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Statehouse memorial leads to official's retirement

 
Statehouse memorial leads to official's retirement
Posted Wednesday, July 17th 2013 @ 1pm  by WTVN Newsroom

COLUMBUS, Ohio (WTVN) -- Plans for a Holocaust Memorial at the Ohio Statehouse are continuing to move forward, but they'll do so without the man who's led the board that oversees the building and grounds since 1991.

Richard Finan, chairman of the Capital Square Review and Advisory Board, has been an outspoken opponent of the memorial since Gov. John Kasich first proposed it. He says the Statehouse was renovated to the period in which it was built, the mid 1800s, and such a memorial doesn't fit the time period.

"The design that was chosen absolutely does not belong on the Statehouse grounds," said Finan, a former Senate President from Cincinnati.

Finan says he's frustrated and so he'll step down in October ending a decades involvement at the Statehouse.

"When you don't have the support of the General Assembly and the Governor you can't fight things like that any more. You don't have any power," he said.

Finan believes the state is setting itself up for lawsuits over the memorial because it includes a Star of David, a symbol of the Jewish faith.

"I think we're going to get sued over that," he said.

A mock up of the memorial has been errected on the Statehouse grounds made up tarps and PVC pipes. It's a move that has offended the memorial's creator.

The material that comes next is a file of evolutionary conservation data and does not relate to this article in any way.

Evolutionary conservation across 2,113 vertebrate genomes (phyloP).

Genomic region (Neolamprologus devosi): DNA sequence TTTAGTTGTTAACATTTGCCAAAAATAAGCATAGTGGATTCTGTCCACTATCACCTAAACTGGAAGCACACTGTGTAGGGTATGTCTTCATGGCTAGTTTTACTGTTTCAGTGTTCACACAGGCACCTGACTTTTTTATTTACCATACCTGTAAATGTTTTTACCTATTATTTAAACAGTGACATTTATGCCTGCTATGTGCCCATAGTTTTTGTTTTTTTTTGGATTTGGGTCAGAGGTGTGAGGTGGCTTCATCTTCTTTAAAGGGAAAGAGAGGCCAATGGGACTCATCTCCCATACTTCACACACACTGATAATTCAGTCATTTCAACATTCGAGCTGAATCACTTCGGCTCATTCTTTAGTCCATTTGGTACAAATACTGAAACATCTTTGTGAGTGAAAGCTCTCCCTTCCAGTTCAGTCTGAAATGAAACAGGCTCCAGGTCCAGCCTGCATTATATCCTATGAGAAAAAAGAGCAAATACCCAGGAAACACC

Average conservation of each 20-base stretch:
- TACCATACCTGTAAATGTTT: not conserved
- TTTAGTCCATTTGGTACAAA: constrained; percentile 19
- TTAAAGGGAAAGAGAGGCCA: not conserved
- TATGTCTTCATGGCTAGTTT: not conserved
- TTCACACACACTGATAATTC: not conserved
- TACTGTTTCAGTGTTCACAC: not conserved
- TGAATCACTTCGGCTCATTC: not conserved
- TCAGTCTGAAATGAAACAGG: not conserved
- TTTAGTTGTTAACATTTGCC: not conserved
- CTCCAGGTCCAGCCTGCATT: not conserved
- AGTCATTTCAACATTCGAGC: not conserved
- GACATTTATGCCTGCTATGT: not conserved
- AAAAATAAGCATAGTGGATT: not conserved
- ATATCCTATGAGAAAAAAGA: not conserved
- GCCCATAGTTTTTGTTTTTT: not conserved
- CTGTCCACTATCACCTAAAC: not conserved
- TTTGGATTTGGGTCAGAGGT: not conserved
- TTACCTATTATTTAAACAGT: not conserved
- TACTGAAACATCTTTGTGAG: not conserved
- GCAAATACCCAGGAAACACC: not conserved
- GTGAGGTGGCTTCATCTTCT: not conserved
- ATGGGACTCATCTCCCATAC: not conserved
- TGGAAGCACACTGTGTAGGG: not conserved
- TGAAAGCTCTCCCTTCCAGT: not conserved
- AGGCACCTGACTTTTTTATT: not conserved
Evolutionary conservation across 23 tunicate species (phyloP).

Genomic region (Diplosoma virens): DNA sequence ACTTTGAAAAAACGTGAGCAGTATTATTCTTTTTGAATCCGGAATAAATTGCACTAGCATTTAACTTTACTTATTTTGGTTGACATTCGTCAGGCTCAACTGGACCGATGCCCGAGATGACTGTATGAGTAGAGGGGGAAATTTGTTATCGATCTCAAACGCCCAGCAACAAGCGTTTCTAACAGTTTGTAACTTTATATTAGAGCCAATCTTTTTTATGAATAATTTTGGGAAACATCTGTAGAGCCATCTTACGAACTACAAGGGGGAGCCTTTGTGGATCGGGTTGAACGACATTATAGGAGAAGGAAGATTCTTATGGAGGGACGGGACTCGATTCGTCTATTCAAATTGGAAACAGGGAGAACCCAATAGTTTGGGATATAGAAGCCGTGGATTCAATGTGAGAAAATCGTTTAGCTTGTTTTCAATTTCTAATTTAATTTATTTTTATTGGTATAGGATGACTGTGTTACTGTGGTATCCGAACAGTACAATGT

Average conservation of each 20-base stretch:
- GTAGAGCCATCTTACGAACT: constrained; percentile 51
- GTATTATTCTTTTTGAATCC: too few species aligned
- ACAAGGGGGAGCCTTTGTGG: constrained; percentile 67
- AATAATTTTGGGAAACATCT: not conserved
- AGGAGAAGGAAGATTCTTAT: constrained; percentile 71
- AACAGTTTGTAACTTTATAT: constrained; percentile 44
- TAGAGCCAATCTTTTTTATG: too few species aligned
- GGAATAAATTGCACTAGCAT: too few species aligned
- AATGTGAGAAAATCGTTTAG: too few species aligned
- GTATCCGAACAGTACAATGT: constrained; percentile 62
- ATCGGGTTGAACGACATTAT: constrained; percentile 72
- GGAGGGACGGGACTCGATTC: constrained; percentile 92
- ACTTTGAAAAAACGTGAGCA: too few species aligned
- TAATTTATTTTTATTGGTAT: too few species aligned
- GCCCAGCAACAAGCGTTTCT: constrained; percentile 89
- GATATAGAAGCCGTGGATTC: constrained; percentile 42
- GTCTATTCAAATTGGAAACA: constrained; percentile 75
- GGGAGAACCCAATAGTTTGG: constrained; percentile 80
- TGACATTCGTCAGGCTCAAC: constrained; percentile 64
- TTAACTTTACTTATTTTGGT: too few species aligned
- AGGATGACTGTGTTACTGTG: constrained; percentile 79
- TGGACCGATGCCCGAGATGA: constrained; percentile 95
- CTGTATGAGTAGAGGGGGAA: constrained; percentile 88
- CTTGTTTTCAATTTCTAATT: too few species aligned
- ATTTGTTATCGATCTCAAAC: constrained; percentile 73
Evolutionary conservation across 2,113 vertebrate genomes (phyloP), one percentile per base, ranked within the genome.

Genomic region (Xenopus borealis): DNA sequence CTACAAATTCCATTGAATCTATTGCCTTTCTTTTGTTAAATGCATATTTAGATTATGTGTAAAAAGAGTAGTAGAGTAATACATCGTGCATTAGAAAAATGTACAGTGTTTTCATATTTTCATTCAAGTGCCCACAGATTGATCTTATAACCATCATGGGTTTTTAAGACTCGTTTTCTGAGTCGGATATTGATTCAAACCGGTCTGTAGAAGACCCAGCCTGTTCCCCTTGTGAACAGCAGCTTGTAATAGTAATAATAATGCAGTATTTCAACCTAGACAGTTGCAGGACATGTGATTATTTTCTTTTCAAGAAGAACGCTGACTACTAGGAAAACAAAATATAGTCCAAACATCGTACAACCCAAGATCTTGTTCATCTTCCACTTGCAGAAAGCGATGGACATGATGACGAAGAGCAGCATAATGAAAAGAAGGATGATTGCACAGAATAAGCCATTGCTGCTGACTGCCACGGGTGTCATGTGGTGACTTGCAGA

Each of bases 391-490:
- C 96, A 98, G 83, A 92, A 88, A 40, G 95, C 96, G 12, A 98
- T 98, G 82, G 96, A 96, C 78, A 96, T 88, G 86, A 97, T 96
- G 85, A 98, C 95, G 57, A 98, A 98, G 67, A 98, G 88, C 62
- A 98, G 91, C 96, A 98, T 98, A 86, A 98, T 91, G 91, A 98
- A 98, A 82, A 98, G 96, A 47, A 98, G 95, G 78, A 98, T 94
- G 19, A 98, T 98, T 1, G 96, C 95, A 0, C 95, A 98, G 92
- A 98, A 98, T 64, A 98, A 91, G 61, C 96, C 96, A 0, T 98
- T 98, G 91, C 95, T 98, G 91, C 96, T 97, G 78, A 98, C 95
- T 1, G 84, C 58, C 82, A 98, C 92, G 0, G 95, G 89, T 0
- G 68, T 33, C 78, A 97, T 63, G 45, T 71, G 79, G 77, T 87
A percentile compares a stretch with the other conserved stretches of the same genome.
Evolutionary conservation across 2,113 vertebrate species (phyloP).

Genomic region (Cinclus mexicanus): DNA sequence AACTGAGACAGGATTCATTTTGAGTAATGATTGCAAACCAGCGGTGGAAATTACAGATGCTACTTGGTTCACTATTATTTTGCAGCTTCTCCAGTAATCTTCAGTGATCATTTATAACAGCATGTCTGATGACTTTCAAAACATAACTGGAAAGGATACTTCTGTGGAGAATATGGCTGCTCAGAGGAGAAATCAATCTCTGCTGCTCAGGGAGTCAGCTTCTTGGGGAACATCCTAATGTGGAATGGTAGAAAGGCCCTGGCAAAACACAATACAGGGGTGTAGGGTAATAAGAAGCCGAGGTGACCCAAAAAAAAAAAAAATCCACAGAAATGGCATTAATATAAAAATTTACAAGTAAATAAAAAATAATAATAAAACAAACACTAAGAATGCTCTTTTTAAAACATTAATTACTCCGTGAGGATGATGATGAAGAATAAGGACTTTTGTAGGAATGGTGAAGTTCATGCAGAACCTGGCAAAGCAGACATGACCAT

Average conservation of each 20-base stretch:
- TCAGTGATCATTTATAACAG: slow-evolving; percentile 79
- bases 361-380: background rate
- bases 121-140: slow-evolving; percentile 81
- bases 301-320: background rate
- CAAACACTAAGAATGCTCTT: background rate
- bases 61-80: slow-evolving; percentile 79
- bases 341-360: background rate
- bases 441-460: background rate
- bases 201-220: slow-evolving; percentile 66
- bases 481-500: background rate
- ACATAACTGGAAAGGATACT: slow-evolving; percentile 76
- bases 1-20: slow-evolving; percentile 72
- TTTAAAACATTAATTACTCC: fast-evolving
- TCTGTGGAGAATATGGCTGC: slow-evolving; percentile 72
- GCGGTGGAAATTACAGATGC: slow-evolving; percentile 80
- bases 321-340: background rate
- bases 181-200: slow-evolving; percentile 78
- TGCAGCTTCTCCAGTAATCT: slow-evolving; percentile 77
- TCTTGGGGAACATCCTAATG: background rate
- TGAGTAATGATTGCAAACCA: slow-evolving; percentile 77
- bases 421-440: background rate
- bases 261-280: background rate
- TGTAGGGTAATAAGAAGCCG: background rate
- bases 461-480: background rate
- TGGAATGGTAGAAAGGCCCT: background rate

“Studio Daniel Libeskind did not receive any layout of what was assembled on the site yesterday nor did it approve anything before the installation. I have had nothing to do with what was assembled. It is a clear misrepresentation of my design which was presented on May 6 and approved by the artist selection committee," Libeskind said in a statement to 610 WTVN.

Finan has also put up resistance to major security changes including metal detectors. Gov. Kasich has asked for increased security measures. Finan says they'll have an increased police presence under a new security plan being rolled out in the fall, but it won't include metal detectors or airport-like security. He worries if those measures were put in place it would keep schools from taking trips to the Statehouse and downtown workers from visiting the cafe in the building.

(Photo courtesy: Capital Square Review and Advisory Board)

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